While there's been no lack of chatter about potential Republican presidential nominees, the Democratic end of the political spectrum in D.C., has, in comparison, settled in a sort of unnerving tight-lippedness, because save for the unending whispers of a Hillary Clinton run — that also seem to have died down somewhat — there has been scant murmurs of a Democratic lawmaker making strides toward the party's presidential nomination. But those waiting with bated breaths for news — any news — related to a Democratic presidential run can heave a sigh of relief, as the Democratic National Convention (DNC) has announced July 25, 2016 as the week of its convention.
DNC Chair Rep. Debbie Wasserman Schultz announced Friday that although the date has been set, the committee has yet to decide between New York, Philadelphia, and Columbus, Ohio, for the conference's location. Wasserman Schultz, a Congresswoman from Florida, said in a statement (while taking the opportunity, like the politician she is, to draw a distinction against the GOP):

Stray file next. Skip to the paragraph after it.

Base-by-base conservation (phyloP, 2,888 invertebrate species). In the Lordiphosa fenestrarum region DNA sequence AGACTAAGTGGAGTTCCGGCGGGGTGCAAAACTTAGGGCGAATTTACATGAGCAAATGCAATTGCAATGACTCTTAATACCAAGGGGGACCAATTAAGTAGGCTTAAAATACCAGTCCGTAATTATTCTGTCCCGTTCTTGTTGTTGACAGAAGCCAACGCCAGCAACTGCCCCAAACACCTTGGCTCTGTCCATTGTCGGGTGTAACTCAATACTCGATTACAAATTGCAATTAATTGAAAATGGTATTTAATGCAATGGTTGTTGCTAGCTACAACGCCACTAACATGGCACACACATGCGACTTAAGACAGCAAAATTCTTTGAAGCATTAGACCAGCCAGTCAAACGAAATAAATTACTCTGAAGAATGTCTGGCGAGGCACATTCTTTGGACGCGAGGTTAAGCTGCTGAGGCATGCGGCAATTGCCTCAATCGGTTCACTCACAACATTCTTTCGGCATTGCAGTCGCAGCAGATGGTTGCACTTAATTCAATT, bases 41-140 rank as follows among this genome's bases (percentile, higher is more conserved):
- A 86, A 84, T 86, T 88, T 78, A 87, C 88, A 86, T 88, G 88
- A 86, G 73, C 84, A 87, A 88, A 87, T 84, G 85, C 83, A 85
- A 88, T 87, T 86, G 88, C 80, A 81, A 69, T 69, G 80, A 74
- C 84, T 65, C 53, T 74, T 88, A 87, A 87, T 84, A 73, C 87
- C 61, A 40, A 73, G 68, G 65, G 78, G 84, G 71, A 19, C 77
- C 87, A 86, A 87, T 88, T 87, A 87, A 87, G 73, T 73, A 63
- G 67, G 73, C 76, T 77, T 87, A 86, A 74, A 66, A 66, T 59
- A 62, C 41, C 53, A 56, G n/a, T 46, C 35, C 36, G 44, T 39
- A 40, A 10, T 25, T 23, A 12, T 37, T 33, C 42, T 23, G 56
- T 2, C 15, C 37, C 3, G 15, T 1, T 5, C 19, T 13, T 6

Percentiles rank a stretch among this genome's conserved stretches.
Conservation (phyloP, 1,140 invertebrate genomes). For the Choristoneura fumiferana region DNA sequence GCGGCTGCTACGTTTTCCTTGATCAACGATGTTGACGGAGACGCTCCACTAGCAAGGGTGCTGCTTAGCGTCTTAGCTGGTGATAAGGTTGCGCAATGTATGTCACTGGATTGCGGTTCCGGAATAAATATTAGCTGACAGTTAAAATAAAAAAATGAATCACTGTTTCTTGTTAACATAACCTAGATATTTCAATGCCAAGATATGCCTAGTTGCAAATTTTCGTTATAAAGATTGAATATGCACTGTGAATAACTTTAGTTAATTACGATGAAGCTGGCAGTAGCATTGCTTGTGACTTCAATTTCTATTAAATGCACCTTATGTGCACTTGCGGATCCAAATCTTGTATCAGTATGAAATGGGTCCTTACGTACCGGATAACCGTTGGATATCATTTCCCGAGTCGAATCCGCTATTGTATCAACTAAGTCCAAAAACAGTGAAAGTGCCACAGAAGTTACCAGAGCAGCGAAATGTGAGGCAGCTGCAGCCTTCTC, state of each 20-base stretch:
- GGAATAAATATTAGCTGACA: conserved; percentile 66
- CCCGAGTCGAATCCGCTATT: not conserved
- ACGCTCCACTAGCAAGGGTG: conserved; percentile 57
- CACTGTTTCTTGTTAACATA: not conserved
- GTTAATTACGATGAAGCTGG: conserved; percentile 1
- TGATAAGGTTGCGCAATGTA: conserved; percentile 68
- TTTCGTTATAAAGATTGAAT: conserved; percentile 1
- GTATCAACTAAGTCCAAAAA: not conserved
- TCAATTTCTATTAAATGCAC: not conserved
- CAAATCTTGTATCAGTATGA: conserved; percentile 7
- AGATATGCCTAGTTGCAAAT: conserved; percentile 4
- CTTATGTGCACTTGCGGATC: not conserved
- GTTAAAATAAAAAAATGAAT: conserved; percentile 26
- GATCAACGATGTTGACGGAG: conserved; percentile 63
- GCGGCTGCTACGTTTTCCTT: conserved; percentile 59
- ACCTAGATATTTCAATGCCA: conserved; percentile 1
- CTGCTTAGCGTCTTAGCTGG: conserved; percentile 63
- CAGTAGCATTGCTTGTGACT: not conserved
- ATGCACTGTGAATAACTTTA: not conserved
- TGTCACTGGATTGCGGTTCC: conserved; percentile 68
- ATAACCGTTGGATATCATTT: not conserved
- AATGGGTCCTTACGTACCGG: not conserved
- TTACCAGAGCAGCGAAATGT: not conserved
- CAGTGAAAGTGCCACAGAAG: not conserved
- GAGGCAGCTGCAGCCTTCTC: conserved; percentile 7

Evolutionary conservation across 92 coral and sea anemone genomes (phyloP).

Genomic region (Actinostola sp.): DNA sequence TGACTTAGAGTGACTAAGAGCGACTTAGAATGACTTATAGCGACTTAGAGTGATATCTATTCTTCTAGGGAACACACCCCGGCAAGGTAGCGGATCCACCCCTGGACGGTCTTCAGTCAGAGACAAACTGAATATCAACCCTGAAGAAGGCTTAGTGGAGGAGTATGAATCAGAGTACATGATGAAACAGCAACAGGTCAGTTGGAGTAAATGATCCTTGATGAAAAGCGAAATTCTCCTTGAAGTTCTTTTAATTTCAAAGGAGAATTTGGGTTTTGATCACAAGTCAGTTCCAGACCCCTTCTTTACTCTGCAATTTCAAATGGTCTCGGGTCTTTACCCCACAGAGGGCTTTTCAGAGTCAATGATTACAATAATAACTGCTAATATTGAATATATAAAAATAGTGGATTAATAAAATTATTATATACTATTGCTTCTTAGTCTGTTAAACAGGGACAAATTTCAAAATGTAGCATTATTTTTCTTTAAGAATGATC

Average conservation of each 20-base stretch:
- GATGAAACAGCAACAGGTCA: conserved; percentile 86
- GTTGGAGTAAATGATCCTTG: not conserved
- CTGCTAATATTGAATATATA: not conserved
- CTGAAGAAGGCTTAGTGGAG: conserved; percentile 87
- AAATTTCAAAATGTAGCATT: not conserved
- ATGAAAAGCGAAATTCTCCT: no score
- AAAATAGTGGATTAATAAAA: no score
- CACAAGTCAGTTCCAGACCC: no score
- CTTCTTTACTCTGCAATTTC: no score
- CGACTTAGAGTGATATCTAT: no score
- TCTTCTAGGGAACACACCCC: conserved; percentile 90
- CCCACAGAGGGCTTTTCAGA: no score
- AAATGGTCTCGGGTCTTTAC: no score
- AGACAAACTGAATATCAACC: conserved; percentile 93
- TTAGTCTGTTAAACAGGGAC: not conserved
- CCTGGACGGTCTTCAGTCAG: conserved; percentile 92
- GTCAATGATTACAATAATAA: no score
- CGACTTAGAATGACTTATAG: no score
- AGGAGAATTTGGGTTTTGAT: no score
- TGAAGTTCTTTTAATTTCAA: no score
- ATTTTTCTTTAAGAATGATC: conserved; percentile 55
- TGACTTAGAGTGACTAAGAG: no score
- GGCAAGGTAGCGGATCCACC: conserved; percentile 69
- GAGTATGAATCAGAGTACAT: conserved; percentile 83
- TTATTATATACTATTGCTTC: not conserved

This is the next step to finalize where and when we will nominate the 45th President of the United States, highlight the Democratic Party’s agenda of fighting for expanded opportunity and contrast it with the Republican Party’s commitment to the fortunate few. We are still in discussions with three excellent cities and are looking forward to a diverse and inclusive convention that displays our party’s values.
The July date is two months earlier than the party's convention in 2012, but it sets them up for an immediate follow up to the RNC's own nominating convention, set to take place the week before, from July 18-21, in Cleveland, Ohio. The GOP pushed for an earlier convention date, so as to allow its nominee more time to garner internal support and run a stronger general election campaign.
The GOP's 2012 nominee, Mitt Romney — who looks set to run for the third time — suffered from a drawn-out primary battle that fractured the party and wounded his chances heading into the general election. But the Democrats are less likely to face a similar problem, as polls show Clinton leading the pack for her party's presidential nomination, as well as being well ahead of potential GOP contenders.
Wasserman Schultz will visit all three options for the convention's location next week, and the committee is expected to make a decision by mid-February. Though it would typically be a four-day affair, The Inquirer reported that the exact dates and length of the DNC is contingent on the host city.
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